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Module 1: Selección natural

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XSIQ
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Biology - Variations

Variations

If a population of insects is exposed to a particular insecticide
slight physiological and biochemical differences between members of that
population appear

Those with the variations giving them resistance to the chemical will
survive, those without will die. The variants (those possessing the
favourable variations) will pass on their 'favourable' alleles to their
offspring. Over successive generations, with exposure to the same selective
pressure or agent (the insecticide), the allele giving resistance will
increase in frequency in the population. Another example commonly used to
show the effect of selection pressures is the change in proportions of dark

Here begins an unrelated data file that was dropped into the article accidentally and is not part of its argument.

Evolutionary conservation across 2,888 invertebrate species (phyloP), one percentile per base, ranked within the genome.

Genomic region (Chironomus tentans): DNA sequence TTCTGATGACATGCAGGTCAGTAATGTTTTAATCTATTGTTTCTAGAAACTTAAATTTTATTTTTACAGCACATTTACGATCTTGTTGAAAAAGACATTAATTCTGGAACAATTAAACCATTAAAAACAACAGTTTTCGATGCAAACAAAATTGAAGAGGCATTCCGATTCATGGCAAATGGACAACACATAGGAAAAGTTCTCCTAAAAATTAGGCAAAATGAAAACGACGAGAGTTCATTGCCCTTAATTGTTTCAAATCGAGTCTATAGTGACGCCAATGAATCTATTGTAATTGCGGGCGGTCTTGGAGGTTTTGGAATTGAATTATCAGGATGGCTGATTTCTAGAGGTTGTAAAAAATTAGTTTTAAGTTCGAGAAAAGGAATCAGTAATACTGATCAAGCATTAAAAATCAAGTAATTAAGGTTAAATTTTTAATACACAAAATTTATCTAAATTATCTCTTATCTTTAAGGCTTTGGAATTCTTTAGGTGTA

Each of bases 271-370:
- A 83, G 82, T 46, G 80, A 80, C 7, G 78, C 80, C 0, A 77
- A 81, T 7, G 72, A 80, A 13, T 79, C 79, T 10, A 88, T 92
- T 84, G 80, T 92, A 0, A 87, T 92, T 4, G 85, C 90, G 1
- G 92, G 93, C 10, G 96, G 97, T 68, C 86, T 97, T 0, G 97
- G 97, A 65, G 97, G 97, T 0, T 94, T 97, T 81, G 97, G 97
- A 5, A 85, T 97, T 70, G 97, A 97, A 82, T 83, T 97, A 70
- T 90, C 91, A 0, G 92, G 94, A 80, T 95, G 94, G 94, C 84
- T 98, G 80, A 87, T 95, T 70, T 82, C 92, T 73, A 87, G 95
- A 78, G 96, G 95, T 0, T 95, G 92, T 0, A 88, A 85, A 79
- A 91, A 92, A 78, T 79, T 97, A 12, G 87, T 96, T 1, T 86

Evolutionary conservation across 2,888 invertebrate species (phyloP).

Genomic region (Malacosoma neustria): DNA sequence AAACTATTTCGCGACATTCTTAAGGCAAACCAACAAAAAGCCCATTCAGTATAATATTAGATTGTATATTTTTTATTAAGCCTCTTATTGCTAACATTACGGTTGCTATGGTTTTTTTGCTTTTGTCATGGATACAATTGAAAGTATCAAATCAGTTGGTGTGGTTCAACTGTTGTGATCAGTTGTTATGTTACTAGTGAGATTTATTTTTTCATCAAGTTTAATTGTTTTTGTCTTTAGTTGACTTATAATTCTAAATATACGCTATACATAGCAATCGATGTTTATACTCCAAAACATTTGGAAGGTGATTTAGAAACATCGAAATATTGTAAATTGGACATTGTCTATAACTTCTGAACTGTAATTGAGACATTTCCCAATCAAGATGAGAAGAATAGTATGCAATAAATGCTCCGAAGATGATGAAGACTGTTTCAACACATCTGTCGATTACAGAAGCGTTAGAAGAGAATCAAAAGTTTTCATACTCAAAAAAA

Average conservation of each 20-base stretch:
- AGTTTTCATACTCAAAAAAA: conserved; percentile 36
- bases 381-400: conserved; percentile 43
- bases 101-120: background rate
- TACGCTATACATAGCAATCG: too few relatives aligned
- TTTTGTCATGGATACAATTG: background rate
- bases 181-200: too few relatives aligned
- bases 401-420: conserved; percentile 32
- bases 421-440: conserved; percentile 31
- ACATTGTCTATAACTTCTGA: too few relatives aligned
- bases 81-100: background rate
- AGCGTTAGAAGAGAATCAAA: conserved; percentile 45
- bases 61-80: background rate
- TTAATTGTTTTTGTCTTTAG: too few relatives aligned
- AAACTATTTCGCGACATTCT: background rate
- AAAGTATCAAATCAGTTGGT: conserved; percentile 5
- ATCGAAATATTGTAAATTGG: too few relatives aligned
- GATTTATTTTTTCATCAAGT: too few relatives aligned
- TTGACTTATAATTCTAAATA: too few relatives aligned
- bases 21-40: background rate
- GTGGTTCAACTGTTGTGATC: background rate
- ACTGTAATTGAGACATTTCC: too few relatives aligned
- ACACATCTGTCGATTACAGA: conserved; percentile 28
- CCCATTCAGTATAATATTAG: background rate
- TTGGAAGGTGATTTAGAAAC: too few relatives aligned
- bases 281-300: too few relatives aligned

and light coloured moths in the industrial areas of Britain.

There is some evidence to show that the example of the peppered moth
should be analysed with a critical eye. Students wishing to further their
understanding of the issues surrounding the peppered moth example can refer
to the following websites. PLEASE NOTE: Most Internet sites have limited
life spans. The following link have been checked and were accessible at the
time of publication:

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